5. What were Jesus’ first words in Mark?  (1:15)   Why does He refer to his teachings as “Good News”?

6. Back in the day of Jesus, Pharisees ruled with a heavy hand. Jesus would proclaim the news that would set the oppressed free, give sight to the blind, and heal the sick.  These things would be true literally and spiritually.  What examples of this did you find in today’s reading?

7.  Perhaps most amazing for those who witnessed Jesus’ miracles was his ability to cast out demons.  Even demons submitted to his authority, and the demons knew who Jesus was.  Demons recognized Jesus before his followers did!  Why did Jesus command demons to be silent and not reveal His true identity?

Bible scholars and commentaries suggest that 1) Jesus wanted people to recognize Him as their Messiah and Savior because of their own experiences and beliefs, 2) Jesus would reveal his true identity when the time was right, not when Satan forced him to do so, 3) Jesus didn’t want people to follow Him because he could perform miracles, but because He could free them from the power of sin and death, and that time had not yet come.

8.  Jesus had a busy time in Galilee.  He spent the day teaching in the synagogue (like a church, where scriptures were read and taught on the Sabbath Day), then healed “great numbers” of people who came to him at sunset.  Why does the Bible say they came at sunset? (1:32)  Why didn’t they come throughout the day?

The Sabbath was a day set aside for worship of God and rest.  It began at sunset the night before, and ended at sunset on the Sabbath Day.  People waited until sunset because they were observing Sabbath throughout the day.  Hmmm….what can we learn from this?

9.  What is the first thing Jesus did the next morning?  (1:35)  What does this say for the busy way we live our lives today?

After praying, did Jesus tell the people He was tired and needed a day of rest?  No.  He was refreshed and revived by His time in prayer.  He went on to do the work God called Him to do.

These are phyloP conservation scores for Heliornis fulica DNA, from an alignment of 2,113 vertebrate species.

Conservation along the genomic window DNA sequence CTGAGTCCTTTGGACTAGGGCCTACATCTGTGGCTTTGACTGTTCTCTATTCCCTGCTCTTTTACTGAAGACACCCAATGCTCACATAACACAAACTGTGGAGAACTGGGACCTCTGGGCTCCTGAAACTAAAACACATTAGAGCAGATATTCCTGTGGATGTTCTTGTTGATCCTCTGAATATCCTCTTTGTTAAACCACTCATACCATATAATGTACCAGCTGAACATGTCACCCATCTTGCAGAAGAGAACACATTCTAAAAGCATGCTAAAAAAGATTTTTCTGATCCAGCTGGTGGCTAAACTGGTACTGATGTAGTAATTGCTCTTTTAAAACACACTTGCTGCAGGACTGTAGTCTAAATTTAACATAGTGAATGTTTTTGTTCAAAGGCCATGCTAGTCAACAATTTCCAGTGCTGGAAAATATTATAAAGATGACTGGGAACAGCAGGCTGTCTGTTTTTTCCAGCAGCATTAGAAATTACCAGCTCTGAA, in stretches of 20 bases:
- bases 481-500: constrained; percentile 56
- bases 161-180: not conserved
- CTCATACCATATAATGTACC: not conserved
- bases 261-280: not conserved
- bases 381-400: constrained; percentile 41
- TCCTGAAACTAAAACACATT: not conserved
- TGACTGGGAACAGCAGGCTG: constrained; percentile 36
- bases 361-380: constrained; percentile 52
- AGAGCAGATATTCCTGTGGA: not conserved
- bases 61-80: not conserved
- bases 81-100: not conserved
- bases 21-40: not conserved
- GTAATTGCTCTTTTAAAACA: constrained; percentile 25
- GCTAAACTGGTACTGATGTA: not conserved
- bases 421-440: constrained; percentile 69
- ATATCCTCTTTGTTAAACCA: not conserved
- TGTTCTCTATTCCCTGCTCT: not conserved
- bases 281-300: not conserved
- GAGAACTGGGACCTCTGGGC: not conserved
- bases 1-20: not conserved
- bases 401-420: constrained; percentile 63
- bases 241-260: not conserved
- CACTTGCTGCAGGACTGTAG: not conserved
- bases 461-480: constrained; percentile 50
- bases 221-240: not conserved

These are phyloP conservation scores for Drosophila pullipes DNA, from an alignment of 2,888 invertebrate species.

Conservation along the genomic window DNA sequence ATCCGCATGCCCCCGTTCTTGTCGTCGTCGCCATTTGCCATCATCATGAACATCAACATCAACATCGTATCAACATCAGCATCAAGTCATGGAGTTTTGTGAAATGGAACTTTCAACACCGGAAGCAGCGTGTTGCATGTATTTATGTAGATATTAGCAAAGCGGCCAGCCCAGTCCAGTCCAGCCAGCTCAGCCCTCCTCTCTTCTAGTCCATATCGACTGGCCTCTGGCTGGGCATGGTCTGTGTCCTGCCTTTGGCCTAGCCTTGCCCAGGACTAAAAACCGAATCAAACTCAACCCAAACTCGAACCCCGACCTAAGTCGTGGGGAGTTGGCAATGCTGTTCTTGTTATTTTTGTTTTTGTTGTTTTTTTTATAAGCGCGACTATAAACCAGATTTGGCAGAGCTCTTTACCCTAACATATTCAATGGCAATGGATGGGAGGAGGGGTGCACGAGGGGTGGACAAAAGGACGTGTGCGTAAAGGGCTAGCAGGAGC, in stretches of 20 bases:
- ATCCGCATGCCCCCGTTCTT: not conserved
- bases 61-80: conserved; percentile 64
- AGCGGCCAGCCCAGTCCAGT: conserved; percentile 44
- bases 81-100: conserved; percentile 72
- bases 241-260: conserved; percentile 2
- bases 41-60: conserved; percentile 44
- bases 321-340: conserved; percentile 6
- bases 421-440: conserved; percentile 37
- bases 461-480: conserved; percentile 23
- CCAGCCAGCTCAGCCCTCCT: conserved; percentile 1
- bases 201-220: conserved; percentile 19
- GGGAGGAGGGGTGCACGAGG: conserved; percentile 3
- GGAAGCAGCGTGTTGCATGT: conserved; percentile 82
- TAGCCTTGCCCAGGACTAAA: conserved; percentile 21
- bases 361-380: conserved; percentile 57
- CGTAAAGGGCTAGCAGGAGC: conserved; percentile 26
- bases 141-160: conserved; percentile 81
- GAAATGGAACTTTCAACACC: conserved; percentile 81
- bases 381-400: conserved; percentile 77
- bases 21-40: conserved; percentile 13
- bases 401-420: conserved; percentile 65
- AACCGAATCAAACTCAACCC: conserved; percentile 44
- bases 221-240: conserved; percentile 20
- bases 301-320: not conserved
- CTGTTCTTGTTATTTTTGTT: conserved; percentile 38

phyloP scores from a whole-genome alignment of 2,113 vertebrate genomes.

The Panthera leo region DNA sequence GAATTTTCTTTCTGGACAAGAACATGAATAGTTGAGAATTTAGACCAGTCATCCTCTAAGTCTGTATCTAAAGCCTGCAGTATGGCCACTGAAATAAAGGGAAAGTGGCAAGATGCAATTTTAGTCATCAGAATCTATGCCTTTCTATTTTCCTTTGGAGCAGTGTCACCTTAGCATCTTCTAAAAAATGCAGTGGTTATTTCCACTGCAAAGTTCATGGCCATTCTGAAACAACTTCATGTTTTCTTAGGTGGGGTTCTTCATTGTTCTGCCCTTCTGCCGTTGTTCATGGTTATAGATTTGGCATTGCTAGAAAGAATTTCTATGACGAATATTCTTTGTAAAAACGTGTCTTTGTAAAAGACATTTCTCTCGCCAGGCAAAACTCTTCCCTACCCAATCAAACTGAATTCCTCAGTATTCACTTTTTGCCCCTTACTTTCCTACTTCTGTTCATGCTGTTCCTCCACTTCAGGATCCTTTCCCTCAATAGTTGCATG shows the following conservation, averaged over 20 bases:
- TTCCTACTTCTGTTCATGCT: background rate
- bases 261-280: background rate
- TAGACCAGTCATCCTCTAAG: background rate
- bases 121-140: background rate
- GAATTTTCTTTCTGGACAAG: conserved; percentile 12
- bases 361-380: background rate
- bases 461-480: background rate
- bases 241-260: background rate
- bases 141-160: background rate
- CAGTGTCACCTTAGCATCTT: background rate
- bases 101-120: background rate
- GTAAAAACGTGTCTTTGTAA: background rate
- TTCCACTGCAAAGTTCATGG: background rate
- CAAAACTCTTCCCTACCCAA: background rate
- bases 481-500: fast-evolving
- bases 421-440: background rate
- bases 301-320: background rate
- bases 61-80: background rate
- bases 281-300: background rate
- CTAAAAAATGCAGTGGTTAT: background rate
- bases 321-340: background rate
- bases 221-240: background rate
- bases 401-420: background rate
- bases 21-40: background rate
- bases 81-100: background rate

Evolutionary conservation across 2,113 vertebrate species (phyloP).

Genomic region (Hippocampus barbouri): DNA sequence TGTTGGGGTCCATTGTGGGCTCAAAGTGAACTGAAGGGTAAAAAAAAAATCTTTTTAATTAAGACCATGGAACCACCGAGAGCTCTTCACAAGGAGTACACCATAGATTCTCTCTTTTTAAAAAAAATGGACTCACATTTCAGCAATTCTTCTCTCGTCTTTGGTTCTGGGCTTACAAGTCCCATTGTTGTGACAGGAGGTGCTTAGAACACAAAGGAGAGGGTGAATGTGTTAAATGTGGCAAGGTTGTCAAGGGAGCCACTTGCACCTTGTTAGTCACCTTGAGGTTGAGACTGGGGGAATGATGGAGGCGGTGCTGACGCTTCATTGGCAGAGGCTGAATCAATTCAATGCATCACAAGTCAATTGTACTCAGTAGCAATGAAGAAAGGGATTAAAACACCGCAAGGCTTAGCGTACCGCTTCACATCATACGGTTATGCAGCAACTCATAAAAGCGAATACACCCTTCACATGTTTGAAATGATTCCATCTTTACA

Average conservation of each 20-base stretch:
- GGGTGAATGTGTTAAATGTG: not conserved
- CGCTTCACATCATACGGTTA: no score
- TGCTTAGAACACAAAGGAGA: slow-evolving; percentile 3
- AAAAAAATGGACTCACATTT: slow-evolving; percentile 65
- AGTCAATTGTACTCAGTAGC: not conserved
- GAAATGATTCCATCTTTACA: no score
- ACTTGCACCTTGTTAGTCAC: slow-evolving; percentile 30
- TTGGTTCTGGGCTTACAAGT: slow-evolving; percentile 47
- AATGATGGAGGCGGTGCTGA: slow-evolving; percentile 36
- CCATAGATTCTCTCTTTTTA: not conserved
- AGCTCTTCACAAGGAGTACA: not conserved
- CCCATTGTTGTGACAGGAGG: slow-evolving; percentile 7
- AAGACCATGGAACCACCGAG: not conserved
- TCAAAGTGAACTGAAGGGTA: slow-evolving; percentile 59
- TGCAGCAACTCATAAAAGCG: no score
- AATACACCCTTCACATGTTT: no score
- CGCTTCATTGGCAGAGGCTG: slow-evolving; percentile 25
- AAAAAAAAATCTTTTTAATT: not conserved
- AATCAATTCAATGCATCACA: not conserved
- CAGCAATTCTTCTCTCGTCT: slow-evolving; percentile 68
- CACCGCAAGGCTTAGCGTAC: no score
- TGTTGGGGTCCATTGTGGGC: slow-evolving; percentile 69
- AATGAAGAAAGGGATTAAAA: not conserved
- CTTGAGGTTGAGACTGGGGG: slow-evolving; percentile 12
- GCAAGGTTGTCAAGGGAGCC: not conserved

10.  Who were the people Jesus met with and healed?

The people Jesus tended to were those who were sick, oppressed, and those cast aside by society because of their afflictions (illness, physical handicaps, demons, leprosy).  Jesus not only gave them his attention, but also physically touched them and made them well.  Disciple Bible Studies refer to these people as “the least, the last, and the lost.”  Mark’s accounts talk about physical healings, but these miracles led to spiritual healing, too, that benefited the sick as well as those who saw and heard about the wondrous things Jesus could do.

Dear God, Thank You for these teachings about Jesus.  Please help us in times of temptation to be strong like Jesus.  Thank You, also, for the miracles Jesus performed during His ministry and the many ways You continue to be at work in our lives today.  May we live in ways that reflect the goodness of Jesus to others so that we might bring glory and honor to You.  In Jesus’ name we pray.  Amen. 

Today’s reading comes from the 4th chapter of Luke.  (You can read online at )    In yesterday’s reading, John the Baptist prepared the way for Jesus, baptizing believers with water while foretelling that someone greater than he (Jesus) would come to baptize with the Holy Spirit and fire. One day, Jesus, himself, came to be baptized.  While He prayed, the heavens opened up and the Holy Spirit descended upon Him like a dove; and God affirmed Jesus to all who were there when they heard a voice from heaven saying, “Your are my beloved Son, and I am fully pleased with you.”  (NLT version)  (Other versions:  “…and today I have become your Father.”)  After being anointed with the Holy Spirit, Luke records that Jesus began his ministry at age 30.  Luke concluded the chapter with a record of Jesus’ ancestry.  Remember that Luke’s purpose of writing was to give a researched and accurate account of Jesus.  The purpose of the record of ancestry was to establish Jesus as being from the line of Abraham (Jewish), and going all the way back to Adam, related to all men.  Thus, a Savior for all.  This genealogy also shows Jesus as being the Savior foretold in Old Testament writings.

Today’s reading begins with Jesus being tempted by Satan in the wilderness.

How does Satan tempt Jesus?  How do those temptations relate to our temptations today?

How does Jesus defend Himself from Satan?  What does He use as His weapon?

Did anything about Satan surprise you?

Then begins Luke’s accounts of Jesus’ ministry.

How did people respond to Jesus as He began traveling in ministry?  (4:14-15)

How was He received in Nazareth, where people had known him since he was a boy, where he grew up?

What was their reaction to Him?

How did this affect Jesus’ ministry?

Other thoughts or comments?

Tomorrow we will begin reading from the Book of Mark.

Blessings to all!


For more about this Bible study, please see previous post from March 12.